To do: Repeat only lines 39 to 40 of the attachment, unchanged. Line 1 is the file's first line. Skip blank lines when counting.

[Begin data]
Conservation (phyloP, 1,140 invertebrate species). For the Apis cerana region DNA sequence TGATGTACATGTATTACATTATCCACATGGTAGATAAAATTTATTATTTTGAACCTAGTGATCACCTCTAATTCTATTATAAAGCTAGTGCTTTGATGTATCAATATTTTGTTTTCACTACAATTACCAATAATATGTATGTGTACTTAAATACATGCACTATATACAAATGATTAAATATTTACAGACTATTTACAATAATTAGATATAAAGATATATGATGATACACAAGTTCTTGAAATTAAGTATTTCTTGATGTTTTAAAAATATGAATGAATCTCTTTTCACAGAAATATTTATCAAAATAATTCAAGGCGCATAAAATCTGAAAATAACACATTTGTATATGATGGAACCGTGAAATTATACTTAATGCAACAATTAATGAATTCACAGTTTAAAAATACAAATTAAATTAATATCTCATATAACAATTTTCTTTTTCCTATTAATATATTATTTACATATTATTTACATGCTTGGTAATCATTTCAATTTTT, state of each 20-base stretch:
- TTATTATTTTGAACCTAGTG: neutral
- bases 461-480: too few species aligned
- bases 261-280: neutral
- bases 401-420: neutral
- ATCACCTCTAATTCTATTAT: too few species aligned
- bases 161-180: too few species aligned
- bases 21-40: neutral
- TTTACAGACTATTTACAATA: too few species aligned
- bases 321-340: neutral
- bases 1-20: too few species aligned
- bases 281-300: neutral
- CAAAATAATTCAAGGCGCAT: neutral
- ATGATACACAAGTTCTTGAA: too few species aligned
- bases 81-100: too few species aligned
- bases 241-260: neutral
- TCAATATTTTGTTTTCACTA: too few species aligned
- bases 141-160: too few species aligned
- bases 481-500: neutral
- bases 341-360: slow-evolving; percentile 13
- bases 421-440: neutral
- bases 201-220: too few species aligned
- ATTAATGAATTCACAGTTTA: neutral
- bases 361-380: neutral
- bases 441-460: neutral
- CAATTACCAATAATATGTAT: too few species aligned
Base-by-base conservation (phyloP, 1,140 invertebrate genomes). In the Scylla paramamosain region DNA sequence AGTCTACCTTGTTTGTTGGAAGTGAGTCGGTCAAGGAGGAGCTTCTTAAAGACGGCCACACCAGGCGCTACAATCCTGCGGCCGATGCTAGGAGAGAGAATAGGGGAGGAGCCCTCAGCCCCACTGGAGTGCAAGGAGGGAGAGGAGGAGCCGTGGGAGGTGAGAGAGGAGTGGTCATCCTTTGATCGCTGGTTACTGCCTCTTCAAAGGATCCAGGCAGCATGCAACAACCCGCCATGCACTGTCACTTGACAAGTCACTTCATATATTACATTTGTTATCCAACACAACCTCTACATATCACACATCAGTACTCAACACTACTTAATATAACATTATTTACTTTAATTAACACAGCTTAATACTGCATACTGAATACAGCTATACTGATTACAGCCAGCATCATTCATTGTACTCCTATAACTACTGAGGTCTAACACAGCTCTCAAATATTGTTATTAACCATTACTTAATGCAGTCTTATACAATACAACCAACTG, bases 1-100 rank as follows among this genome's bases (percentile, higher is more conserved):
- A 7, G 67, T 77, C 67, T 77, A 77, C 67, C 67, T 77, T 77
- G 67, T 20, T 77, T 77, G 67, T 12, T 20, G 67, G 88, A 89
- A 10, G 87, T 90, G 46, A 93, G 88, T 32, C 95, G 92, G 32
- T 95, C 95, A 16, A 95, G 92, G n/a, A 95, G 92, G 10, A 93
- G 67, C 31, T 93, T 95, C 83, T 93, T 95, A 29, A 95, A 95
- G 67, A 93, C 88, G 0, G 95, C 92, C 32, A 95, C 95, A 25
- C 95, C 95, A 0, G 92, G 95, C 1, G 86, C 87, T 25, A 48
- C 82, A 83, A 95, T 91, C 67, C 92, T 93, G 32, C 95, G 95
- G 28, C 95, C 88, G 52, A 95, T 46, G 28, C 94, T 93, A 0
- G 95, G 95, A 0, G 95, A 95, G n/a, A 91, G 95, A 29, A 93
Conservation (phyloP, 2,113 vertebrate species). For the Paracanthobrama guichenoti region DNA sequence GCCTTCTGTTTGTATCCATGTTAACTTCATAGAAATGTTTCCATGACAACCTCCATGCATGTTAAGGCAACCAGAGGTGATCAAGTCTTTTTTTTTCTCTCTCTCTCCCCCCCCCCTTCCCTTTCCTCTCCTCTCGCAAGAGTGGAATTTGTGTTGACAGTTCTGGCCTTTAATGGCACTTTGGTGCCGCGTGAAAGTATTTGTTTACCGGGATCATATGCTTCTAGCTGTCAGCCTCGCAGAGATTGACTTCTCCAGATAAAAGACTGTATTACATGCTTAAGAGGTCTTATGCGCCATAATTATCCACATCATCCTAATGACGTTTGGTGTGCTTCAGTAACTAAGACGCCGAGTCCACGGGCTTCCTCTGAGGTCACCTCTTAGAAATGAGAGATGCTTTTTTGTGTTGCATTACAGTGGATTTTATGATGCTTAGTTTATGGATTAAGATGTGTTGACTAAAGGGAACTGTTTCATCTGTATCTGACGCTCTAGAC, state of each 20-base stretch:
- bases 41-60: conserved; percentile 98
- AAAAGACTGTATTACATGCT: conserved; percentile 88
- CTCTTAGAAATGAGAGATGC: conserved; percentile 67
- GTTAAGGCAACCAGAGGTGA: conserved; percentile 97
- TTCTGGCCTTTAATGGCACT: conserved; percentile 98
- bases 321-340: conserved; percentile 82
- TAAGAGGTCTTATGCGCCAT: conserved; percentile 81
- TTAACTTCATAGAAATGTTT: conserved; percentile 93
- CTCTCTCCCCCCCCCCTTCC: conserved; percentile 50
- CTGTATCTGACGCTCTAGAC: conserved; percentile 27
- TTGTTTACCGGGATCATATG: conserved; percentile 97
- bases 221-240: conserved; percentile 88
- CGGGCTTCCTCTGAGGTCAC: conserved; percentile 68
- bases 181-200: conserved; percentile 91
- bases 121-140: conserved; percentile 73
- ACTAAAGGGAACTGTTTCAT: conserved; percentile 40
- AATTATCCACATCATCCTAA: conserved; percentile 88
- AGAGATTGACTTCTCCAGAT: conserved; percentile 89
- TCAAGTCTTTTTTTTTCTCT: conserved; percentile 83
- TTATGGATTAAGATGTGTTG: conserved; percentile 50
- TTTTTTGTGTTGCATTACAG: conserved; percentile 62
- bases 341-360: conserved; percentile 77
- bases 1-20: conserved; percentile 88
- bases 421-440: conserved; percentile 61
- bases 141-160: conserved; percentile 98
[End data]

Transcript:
- bases 41-60: conserved; percentile 98
- AAAAGACTGTATTACATGCT: conserved; percentile 88